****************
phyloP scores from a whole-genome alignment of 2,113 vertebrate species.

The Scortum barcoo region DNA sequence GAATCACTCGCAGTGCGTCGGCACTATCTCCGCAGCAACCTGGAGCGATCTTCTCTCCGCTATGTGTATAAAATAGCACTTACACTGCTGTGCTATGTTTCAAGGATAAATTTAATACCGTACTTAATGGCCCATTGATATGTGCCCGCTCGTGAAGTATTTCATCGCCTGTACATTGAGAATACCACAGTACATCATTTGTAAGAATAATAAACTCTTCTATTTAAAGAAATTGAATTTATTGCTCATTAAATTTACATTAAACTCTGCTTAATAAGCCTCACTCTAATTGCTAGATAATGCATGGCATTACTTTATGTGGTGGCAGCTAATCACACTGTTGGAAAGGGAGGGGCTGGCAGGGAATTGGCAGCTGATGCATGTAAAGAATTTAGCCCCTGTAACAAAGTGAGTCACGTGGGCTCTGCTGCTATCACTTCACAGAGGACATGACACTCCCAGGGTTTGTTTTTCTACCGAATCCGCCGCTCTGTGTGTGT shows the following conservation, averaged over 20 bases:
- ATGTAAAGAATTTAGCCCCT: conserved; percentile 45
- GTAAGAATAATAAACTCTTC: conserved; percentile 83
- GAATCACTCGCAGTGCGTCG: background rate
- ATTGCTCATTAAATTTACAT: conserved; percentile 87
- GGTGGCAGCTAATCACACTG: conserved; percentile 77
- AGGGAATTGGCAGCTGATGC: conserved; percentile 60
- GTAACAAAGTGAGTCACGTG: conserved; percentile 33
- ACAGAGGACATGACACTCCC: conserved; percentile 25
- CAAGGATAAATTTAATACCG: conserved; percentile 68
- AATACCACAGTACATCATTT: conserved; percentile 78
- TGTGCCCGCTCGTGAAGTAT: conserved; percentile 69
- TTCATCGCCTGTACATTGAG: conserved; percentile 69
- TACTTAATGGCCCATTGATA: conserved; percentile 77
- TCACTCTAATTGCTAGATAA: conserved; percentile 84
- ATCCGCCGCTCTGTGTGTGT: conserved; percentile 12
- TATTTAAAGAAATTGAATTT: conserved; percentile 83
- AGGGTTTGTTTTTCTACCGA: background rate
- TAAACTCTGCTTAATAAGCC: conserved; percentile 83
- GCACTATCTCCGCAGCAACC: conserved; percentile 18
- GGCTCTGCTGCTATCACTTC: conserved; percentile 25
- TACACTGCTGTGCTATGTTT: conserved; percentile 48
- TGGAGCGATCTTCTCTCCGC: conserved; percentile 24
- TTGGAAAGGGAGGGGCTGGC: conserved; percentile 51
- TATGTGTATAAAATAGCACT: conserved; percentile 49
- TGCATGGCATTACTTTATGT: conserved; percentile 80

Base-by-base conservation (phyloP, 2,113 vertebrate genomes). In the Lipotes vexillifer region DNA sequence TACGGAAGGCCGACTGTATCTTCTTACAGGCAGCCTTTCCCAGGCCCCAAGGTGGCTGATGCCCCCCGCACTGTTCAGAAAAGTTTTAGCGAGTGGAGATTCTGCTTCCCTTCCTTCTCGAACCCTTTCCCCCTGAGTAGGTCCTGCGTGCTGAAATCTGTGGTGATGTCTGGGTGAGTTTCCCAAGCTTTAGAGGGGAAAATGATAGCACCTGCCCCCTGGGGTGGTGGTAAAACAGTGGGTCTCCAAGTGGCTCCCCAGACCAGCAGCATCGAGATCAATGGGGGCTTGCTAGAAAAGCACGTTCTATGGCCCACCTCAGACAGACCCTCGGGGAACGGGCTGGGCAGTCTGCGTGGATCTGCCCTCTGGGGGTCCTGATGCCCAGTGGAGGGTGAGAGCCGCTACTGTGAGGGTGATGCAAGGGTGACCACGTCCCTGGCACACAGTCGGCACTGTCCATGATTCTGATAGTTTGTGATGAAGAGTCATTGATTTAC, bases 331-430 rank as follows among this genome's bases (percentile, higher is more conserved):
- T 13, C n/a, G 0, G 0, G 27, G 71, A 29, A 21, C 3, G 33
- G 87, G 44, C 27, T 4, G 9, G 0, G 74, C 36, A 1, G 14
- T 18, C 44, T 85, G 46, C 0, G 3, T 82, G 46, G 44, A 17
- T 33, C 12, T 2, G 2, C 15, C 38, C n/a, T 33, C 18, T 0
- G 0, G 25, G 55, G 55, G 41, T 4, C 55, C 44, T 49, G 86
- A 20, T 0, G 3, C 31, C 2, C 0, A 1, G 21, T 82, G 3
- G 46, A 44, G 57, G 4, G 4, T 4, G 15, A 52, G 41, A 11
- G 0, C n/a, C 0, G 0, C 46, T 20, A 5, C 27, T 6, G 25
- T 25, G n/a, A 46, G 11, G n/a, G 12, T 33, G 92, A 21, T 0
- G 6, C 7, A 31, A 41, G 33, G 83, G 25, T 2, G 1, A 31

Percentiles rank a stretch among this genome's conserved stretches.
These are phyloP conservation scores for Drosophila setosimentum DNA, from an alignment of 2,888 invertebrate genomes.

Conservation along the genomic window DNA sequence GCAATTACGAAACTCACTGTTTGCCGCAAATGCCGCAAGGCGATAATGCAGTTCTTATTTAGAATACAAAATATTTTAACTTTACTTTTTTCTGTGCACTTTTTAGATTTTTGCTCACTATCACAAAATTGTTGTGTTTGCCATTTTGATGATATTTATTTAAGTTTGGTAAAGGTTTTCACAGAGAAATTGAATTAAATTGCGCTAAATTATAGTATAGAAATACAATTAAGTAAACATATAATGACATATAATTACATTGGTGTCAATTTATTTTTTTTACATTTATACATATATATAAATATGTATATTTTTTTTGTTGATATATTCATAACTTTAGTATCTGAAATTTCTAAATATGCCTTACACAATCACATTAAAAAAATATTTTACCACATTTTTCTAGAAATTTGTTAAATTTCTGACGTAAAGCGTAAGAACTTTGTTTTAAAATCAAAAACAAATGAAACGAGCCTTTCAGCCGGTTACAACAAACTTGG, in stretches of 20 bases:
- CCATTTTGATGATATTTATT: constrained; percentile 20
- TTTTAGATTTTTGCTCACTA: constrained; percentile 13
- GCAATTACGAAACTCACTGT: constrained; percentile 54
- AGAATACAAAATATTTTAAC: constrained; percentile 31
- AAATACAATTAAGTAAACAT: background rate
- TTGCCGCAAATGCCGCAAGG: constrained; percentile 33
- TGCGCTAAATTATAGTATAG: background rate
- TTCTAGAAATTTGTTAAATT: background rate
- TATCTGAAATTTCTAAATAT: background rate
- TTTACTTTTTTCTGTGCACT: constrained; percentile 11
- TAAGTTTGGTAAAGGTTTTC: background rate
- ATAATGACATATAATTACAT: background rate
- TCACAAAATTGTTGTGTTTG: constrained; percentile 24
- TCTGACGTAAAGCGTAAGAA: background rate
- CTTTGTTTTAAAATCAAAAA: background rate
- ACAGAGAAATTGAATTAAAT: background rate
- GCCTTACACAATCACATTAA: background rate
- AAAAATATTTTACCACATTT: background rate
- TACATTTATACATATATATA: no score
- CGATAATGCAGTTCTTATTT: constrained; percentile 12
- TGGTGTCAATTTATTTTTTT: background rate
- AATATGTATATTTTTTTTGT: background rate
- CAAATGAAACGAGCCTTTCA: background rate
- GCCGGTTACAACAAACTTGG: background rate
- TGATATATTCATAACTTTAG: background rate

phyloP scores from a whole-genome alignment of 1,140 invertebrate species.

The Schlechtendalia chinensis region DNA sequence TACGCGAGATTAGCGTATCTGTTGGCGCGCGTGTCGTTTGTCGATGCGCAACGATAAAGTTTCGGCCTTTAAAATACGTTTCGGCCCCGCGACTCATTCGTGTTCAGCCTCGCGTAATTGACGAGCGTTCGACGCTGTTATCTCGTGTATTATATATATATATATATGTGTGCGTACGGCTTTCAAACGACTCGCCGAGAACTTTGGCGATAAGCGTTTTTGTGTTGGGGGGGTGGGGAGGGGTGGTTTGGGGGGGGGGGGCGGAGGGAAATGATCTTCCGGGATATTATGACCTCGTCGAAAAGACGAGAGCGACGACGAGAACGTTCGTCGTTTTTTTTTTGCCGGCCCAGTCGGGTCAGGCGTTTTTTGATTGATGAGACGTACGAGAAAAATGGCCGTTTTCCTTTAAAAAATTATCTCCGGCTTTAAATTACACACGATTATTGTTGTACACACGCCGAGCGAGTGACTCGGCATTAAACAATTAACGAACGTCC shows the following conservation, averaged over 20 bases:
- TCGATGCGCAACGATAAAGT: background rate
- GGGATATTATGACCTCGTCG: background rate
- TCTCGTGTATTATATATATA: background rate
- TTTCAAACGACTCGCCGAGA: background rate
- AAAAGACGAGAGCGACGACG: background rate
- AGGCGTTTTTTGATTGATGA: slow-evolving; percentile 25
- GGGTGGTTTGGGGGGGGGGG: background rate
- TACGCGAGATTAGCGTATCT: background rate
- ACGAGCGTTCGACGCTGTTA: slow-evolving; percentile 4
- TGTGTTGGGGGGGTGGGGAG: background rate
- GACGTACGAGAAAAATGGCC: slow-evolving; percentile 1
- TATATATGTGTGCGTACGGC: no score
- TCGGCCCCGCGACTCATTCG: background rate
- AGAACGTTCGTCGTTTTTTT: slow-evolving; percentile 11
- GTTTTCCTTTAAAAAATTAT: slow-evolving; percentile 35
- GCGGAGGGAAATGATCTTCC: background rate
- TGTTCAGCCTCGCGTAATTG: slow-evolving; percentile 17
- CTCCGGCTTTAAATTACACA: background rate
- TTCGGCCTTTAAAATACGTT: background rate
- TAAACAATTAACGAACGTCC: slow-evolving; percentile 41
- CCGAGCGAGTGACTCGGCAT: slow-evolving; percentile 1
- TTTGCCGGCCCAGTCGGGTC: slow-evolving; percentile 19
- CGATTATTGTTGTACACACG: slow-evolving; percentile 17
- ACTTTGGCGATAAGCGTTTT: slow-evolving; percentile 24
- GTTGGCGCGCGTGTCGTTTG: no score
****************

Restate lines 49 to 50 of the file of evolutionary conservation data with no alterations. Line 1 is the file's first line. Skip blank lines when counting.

- TTCTAGAAATTTGTTAAATT: background rate
- TATCTGAAATTTCTAAATAT: background rate